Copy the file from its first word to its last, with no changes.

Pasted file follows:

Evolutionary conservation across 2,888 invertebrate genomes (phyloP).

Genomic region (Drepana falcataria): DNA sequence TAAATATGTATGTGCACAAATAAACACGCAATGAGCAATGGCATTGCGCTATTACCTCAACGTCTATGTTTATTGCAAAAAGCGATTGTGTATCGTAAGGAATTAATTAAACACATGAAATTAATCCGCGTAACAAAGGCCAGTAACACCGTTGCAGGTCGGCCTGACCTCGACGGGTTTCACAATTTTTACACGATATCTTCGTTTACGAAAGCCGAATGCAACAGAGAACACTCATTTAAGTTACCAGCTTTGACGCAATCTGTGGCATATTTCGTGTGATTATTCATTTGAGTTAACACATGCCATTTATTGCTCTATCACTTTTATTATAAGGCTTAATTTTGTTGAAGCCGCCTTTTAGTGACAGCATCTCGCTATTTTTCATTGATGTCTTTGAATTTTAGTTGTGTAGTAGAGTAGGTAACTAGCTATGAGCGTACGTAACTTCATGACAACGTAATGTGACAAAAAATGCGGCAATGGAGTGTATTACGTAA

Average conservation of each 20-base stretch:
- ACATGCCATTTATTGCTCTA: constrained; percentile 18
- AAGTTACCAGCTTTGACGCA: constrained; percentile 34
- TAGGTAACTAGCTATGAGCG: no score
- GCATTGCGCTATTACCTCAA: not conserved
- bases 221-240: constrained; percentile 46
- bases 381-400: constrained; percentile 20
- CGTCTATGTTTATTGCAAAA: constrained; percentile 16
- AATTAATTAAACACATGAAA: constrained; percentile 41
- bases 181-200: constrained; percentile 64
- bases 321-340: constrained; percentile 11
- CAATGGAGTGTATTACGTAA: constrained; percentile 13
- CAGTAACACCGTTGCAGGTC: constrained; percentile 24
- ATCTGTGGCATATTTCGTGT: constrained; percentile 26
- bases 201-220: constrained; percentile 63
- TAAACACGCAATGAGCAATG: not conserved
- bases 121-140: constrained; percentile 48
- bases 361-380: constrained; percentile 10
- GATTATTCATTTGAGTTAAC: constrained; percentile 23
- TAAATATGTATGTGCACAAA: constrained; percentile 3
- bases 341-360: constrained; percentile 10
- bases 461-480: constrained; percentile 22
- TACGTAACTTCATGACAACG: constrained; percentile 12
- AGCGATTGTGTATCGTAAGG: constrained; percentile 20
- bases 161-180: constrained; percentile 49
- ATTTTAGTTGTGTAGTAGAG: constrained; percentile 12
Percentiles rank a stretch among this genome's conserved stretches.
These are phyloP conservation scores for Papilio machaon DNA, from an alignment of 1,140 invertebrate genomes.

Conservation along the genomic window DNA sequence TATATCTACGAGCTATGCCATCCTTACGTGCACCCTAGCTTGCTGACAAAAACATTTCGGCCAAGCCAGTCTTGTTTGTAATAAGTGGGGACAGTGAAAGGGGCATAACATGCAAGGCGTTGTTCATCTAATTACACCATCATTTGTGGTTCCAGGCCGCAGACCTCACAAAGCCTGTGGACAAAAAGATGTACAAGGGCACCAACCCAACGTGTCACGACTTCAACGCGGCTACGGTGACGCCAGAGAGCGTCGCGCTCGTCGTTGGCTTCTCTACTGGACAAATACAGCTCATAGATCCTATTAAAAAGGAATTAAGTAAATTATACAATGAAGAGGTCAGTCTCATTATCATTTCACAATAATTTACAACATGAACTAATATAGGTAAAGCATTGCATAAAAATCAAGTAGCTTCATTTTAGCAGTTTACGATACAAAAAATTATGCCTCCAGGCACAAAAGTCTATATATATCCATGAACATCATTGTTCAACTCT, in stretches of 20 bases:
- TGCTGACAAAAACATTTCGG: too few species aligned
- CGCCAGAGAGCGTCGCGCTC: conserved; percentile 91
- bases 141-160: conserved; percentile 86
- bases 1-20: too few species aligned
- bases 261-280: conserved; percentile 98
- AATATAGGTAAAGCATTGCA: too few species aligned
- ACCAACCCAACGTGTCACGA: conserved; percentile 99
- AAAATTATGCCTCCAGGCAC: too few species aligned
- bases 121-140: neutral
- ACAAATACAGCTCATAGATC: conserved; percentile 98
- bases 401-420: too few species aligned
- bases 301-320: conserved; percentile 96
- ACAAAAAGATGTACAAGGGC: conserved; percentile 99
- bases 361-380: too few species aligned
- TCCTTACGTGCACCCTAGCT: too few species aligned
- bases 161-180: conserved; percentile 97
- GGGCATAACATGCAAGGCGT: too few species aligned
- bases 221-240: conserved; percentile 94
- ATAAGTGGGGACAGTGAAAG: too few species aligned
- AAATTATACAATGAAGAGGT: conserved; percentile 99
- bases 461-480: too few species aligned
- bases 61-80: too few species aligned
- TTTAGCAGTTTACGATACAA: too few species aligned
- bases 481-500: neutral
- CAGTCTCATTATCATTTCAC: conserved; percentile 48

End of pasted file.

Evolutionary conservation across 2,888 invertebrate genomes (phyloP).

Genomic region (Drepana falcataria): DNA sequence TAAATATGTATGTGCACAAATAAACACGCAATGAGCAATGGCATTGCGCTATTACCTCAACGTCTATGTTTATTGCAAAAAGCGATTGTGTATCGTAAGGAATTAATTAAACACATGAAATTAATCCGCGTAACAAAGGCCAGTAACACCGTTGCAGGTCGGCCTGACCTCGACGGGTTTCACAATTTTTACACGATATCTTCGTTTACGAAAGCCGAATGCAACAGAGAACACTCATTTAAGTTACCAGCTTTGACGCAATCTGTGGCATATTTCGTGTGATTATTCATTTGAGTTAACACATGCCATTTATTGCTCTATCACTTTTATTATAAGGCTTAATTTTGTTGAAGCCGCCTTTTAGTGACAGCATCTCGCTATTTTTCATTGATGTCTTTGAATTTTAGTTGTGTAGTAGAGTAGGTAACTAGCTATGAGCGTACGTAACTTCATGACAACGTAATGTGACAAAAAATGCGGCAATGGAGTGTATTACGTAA

Average conservation of each 20-base stretch:
- ACATGCCATTTATTGCTCTA: constrained; percentile 18
- AAGTTACCAGCTTTGACGCA: constrained; percentile 34
- TAGGTAACTAGCTATGAGCG: no score
- GCATTGCGCTATTACCTCAA: not conserved
- bases 221-240: constrained; percentile 46
- bases 381-400: constrained; percentile 20
- CGTCTATGTTTATTGCAAAA: constrained; percentile 16
- AATTAATTAAACACATGAAA: constrained; percentile 41
- bases 181-200: constrained; percentile 64
- bases 321-340: constrained; percentile 11
- CAATGGAGTGTATTACGTAA: constrained; percentile 13
- CAGTAACACCGTTGCAGGTC: constrained; percentile 24
- ATCTGTGGCATATTTCGTGT: constrained; percentile 26
- bases 201-220: constrained; percentile 63
- TAAACACGCAATGAGCAATG: not conserved
- bases 121-140: constrained; percentile 48
- bases 361-380: constrained; percentile 10
- GATTATTCATTTGAGTTAAC: constrained; percentile 23
- TAAATATGTATGTGCACAAA: constrained; percentile 3
- bases 341-360: constrained; percentile 10
- bases 461-480: constrained; percentile 22
- TACGTAACTTCATGACAACG: constrained; percentile 12
- AGCGATTGTGTATCGTAAGG: constrained; percentile 20
- bases 161-180: constrained; percentile 49
- ATTTTAGTTGTGTAGTAGAG: constrained; percentile 12
Percentiles rank a stretch among this genome's conserved stretches.
These are phyloP conservation scores for Papilio machaon DNA, from an alignment of 1,140 invertebrate genomes.

Conservation along the genomic window DNA sequence TATATCTACGAGCTATGCCATCCTTACGTGCACCCTAGCTTGCTGACAAAAACATTTCGGCCAAGCCAGTCTTGTTTGTAATAAGTGGGGACAGTGAAAGGGGCATAACATGCAAGGCGTTGTTCATCTAATTACACCATCATTTGTGGTTCCAGGCCGCAGACCTCACAAAGCCTGTGGACAAAAAGATGTACAAGGGCACCAACCCAACGTGTCACGACTTCAACGCGGCTACGGTGACGCCAGAGAGCGTCGCGCTCGTCGTTGGCTTCTCTACTGGACAAATACAGCTCATAGATCCTATTAAAAAGGAATTAAGTAAATTATACAATGAAGAGGTCAGTCTCATTATCATTTCACAATAATTTACAACATGAACTAATATAGGTAAAGCATTGCATAAAAATCAAGTAGCTTCATTTTAGCAGTTTACGATACAAAAAATTATGCCTCCAGGCACAAAAGTCTATATATATCCATGAACATCATTGTTCAACTCT, in stretches of 20 bases:
- TGCTGACAAAAACATTTCGG: too few species aligned
- CGCCAGAGAGCGTCGCGCTC: conserved; percentile 91
- bases 141-160: conserved; percentile 86
- bases 1-20: too few species aligned
- bases 261-280: conserved; percentile 98
- AATATAGGTAAAGCATTGCA: too few species aligned
- ACCAACCCAACGTGTCACGA: conserved; percentile 99
- AAAATTATGCCTCCAGGCAC: too few species aligned
- bases 121-140: neutral
- ACAAATACAGCTCATAGATC: conserved; percentile 98
- bases 401-420: too few species aligned
- bases 301-320: conserved; percentile 96
- ACAAAAAGATGTACAAGGGC: conserved; percentile 99
- bases 361-380: too few species aligned
- TCCTTACGTGCACCCTAGCT: too few species aligned
- bases 161-180: conserved; percentile 97
- GGGCATAACATGCAAGGCGT: too few species aligned
- bases 221-240: conserved; percentile 94
- ATAAGTGGGGACAGTGAAAG: too few species aligned
- AAATTATACAATGAAGAGGT: conserved; percentile 99
- bases 461-480: too few species aligned
- bases 61-80: too few species aligned
- TTTAGCAGTTTACGATACAA: too few species aligned
- bases 481-500: neutral
- CAGTCTCATTATCATTTCAC: conserved; percentile 48